Mercer Automobile was in business from 1910 to 1925 and their primary financiers were F.W. and C.G. Roebling, builders of the Brooklyn Bridge. This 1913 Mercer is a Series J, Type 35 with a Raceabout body style. With the engine producing 58-horsepower the Raceabout was a successful race car. For three consecutive years, the vehicle was victorious in the Chicago Automobile Club Trophy Race.
This is a 1988 Jaguar designed by Tony Southgate who was responsible for many successful race cars. The model designated the TWR XJR-9 was prepared by Tom Walkinshaw Racing and competed in the IMSA series. Powering these Jaguars was a 6-liter V12 overhead-camshaft engine. Examples of this car won the 24-Hours of Daytona in 1988 and in 1990 before this model was retired it captured the 24-Hours of Le Mans.
This is Samuel Lambert’s vision of a Recreational Vehicle in 1921. Lambert of the Lambert Pharmaceutical Company, the makers of Listerine Mouth Wash, used a Ford Model T as the basis of his concept. The Kampkar could be fitted to the Model T in a couple of hours. Features included seating for six and room to sleep four people. Also included were a folding table, a two-burner stove and an 8-gallon water supply.
Another one of Ed ‘Big Daddy’ Roth’s creations on display at the National Automobile Museum is the 1992 Finkmobile. The Finkmobile is powered by 150-cc water-cooled four-stroke engine from a 1989 Honda Elite motorcycle. A single wheel is used to drive the Finkmobile while the front is fitted with four-wheel steering. Like most of Roth’s concepts, the body is fiberglass.
In 1958 this Edsel Citation 4-Door Hardtop could be yours for $3,615. Edsel was a division of the Ford Motor Company that built cars from 1958 to 1960. Introduced to fill a perceived gap in the automotive market, sales never met the company’s expectations and production ceased. The most distinctive feature of the Edsels was the vertical grill. This particular car is powered by a V8 engine.
De Soto was a division of the Chrysler Corporation and was established in 1928 to compete against Nash, Oldsmobile and Pontiac. Initially, this proved to be a very successful line for Chrysler but by 1960 the company discontinued the brand. This is a 1936 De Soto De Luxe Airstream Taxicab. It was one of 2,200 De Sotos order by a New York City cab company. One of the unique features of the car was a sliding roof for more light.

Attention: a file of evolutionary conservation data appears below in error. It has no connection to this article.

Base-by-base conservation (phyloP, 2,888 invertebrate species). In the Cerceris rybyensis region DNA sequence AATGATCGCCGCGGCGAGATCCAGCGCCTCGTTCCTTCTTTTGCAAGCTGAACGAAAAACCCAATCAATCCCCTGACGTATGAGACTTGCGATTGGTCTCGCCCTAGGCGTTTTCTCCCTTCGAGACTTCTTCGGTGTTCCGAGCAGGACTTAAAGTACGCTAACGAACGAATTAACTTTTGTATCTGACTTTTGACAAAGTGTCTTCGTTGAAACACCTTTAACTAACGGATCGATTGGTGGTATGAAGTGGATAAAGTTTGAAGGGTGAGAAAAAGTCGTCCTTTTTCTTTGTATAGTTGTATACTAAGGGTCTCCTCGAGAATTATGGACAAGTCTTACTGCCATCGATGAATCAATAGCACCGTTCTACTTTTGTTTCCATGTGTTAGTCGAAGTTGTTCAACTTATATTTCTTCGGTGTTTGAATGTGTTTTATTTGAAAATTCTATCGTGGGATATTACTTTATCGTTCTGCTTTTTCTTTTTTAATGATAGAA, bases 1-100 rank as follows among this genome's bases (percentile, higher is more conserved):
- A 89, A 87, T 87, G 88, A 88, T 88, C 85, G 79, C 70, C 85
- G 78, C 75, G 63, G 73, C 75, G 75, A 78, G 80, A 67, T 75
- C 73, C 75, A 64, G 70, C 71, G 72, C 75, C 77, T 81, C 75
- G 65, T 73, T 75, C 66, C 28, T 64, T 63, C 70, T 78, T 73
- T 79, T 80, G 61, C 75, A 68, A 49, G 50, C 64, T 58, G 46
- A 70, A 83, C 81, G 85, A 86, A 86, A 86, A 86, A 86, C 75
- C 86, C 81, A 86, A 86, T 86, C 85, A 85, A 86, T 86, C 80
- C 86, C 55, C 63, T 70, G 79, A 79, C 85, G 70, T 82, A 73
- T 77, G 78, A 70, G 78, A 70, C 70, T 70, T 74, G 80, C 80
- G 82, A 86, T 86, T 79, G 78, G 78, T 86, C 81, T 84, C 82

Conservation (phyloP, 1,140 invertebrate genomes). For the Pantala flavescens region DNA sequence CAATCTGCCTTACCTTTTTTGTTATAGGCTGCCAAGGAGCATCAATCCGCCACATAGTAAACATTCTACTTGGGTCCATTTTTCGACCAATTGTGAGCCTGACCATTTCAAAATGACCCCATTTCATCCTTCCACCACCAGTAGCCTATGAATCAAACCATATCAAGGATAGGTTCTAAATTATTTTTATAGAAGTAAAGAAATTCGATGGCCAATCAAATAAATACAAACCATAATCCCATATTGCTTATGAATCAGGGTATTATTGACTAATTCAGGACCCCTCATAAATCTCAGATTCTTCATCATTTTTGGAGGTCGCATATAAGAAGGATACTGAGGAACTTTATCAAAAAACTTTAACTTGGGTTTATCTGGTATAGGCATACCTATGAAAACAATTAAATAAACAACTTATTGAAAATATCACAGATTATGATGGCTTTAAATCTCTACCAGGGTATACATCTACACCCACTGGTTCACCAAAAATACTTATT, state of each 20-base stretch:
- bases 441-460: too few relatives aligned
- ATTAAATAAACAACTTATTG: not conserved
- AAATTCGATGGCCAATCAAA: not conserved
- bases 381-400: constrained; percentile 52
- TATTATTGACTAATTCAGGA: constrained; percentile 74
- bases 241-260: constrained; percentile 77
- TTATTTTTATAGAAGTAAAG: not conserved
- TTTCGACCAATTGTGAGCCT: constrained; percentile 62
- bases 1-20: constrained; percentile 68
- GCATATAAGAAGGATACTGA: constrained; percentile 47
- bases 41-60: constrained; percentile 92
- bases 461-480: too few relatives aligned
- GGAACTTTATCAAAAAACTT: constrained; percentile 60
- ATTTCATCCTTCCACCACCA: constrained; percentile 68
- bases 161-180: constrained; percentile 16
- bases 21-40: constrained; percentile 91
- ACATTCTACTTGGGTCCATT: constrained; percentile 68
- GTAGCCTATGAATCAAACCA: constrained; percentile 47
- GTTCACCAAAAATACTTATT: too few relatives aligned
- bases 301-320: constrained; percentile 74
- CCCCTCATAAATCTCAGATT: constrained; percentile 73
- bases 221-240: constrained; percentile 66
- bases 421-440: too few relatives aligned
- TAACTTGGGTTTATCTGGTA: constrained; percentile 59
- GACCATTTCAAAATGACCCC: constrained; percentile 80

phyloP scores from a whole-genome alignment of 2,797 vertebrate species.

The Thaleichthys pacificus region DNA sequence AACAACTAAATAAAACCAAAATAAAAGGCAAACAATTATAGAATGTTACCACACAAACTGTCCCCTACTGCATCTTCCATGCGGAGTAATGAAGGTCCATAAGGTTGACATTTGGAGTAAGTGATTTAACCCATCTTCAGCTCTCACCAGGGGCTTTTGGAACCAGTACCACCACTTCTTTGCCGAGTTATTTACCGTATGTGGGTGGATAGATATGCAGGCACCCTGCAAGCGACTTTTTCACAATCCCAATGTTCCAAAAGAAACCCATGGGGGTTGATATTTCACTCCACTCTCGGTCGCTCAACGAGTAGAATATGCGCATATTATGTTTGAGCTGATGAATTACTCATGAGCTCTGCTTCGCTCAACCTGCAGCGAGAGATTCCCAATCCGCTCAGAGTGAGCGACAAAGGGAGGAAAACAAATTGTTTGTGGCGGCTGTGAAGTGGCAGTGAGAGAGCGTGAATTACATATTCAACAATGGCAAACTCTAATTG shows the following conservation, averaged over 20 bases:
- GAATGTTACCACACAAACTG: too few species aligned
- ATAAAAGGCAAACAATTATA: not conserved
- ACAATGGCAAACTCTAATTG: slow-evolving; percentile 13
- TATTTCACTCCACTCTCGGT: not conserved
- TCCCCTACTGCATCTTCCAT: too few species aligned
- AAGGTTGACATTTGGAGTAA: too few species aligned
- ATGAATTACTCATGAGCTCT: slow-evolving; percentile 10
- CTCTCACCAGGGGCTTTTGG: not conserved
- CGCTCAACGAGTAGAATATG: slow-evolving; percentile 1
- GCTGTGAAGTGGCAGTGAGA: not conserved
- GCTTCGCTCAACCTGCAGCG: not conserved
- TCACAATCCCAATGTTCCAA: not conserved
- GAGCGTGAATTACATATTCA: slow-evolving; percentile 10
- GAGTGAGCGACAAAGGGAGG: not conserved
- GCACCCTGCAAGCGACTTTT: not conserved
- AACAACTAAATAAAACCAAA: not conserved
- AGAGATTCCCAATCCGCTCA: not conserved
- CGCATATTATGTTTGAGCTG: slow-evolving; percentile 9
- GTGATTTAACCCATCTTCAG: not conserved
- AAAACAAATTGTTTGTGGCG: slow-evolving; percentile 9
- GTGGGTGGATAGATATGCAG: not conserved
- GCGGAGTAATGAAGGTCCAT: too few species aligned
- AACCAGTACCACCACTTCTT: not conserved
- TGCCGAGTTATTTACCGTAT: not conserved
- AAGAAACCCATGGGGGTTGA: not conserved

One of the ‘crown jewels’ at the National Automobile Museum is the 1938 Phantom Corsair. There is only one example of this unique car. The Phantom Corsair was designed by Rust Heinz of the Heinz Ketchup company and Maurice Schwartz partner in Bohman and Schwartz a custom body firm. Highlights of the vehicle included: aluminum body, front-wheel-drive, electric gear shift, altimeter, barometer, etc.
The Packard Motor Car Company of Detroit, Michigan produced this 1938 1607 Convertible Coupe. Between the two world wars, Packard’s were considered the top luxury line in North America. However, competitors such as Cadillac started building more luxurious cars with larger engines. The company shifted their strategy to lower cost models which caused Packard to close its doors in the 1950s and merge with Studebaker.
The Ideal Motor Car Company was formed by Harry Stutz in 1911 and two years later it was renamed the Stutz Motor Car Company. The first vehicle Stutz built was entered in the 1911 Indianapolis 500. Assembled in just five-weeks the car finished a credible eleventh. But his most successful creation was the 1913 Bearcat. The very popular Bearcat was powered by a four-cylinder engine which produced 60-horsepower.
This is a 1969 Chevrolet Corvair 500 Sport Coupe which is equipped with a air-cooled six-cylinder engine. General Motors introduced the Corvair in 1961 – the following year over 315,000 of these were produced. The car’s success only lasted until 1965 when Ralph Nader released his book about the car, ‘Unsafe at Any Speed’. Sales plummeted and only 6,000 were sold in 1969 - the last year the car was manufactured.
The W.H. McIntyre Company attempted to build a cost-effective vehicle to compete with Henry Ford’s successful Model T. In 1913, William B. Stout created the Imp Cycle Car. Stout’s design used a two-cylinder motorcycle engine and four motorcycle wheels to create the two-seater. Despite costing less than the Model T, it did not offer the same creature comforts - as a result, production of the Imp stopped in 1914.